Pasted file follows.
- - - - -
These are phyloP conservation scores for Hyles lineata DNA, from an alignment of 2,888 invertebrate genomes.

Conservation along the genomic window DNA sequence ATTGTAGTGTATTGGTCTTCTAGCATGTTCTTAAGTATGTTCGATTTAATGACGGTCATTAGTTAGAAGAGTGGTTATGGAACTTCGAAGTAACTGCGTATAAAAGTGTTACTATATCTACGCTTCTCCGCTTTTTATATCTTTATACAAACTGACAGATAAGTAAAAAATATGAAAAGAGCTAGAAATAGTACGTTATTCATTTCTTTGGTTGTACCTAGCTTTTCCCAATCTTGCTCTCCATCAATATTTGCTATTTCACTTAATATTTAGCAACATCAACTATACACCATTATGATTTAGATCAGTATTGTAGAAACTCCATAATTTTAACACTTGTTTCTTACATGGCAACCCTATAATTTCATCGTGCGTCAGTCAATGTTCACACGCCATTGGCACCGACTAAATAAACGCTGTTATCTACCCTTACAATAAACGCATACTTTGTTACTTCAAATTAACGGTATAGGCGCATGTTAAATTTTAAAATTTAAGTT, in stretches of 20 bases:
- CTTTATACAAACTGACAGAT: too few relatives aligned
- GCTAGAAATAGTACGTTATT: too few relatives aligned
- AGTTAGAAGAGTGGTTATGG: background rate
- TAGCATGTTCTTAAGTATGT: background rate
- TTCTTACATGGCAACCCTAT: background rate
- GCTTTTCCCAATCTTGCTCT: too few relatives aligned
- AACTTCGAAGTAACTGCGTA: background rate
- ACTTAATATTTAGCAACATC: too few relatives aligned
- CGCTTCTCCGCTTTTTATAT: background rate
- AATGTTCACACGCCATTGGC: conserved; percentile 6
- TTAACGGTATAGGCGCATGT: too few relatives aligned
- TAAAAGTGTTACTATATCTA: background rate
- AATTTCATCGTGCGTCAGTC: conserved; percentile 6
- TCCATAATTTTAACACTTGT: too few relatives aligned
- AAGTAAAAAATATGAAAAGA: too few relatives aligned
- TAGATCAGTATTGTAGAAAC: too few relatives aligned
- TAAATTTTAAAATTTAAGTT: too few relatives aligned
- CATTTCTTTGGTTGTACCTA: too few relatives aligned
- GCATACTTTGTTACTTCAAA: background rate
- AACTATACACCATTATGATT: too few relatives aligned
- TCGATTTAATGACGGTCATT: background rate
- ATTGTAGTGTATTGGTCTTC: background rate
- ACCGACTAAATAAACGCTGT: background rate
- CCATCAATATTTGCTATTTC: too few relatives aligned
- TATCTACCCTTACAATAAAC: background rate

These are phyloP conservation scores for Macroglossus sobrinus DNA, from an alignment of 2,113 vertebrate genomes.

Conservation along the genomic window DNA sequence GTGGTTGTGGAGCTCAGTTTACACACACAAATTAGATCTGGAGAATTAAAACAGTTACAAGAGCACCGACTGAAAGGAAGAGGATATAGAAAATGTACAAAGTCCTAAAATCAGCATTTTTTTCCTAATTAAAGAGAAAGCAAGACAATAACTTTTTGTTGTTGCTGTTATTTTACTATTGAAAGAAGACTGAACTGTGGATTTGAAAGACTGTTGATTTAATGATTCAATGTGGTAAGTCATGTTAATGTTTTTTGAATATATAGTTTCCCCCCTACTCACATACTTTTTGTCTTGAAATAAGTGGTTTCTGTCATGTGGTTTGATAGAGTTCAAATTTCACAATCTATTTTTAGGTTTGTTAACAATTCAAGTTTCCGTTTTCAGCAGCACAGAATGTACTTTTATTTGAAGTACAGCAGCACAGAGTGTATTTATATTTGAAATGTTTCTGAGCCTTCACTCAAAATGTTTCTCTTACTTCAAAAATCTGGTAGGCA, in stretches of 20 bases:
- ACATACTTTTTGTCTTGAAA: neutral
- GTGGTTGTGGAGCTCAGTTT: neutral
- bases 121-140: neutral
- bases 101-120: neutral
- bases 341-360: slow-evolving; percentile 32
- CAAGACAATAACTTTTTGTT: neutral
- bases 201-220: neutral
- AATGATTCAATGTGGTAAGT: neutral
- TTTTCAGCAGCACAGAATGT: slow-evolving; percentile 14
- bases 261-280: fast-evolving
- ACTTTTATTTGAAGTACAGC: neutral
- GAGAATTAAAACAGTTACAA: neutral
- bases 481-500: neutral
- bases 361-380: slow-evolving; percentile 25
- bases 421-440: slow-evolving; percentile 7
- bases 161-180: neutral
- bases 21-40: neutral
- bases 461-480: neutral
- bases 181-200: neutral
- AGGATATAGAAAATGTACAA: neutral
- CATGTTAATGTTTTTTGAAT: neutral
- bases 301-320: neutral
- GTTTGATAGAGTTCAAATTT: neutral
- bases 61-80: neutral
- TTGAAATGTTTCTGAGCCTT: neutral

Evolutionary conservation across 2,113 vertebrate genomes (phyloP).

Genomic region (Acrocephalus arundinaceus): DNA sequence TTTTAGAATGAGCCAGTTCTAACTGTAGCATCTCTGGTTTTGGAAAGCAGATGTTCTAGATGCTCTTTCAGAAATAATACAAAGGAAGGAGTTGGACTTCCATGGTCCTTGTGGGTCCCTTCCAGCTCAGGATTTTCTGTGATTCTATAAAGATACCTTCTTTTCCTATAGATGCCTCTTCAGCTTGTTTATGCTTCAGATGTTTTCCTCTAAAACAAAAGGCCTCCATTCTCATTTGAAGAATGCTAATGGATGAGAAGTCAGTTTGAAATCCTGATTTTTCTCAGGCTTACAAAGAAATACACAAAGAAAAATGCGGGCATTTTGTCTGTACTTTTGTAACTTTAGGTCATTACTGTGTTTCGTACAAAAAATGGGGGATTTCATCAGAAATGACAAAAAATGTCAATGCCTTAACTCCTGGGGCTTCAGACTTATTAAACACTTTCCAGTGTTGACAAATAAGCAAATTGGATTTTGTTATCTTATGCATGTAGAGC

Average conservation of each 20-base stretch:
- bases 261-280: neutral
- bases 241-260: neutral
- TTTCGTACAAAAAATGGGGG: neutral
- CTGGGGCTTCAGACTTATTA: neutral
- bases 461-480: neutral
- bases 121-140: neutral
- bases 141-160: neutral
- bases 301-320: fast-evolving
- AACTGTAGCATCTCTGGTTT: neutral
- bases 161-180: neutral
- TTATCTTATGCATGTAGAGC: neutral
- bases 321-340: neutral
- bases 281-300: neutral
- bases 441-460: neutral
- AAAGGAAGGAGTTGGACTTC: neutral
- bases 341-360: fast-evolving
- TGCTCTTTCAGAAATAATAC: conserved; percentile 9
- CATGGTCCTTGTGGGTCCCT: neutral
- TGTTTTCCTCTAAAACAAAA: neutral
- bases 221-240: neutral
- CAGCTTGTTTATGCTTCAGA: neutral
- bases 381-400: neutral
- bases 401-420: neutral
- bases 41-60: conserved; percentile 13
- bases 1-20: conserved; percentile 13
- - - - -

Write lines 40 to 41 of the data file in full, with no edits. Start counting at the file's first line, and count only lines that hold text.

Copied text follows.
- ACTTTTATTTGAAGTACAGC: neutral
- GAGAATTAAAACAGTTACAA: neutral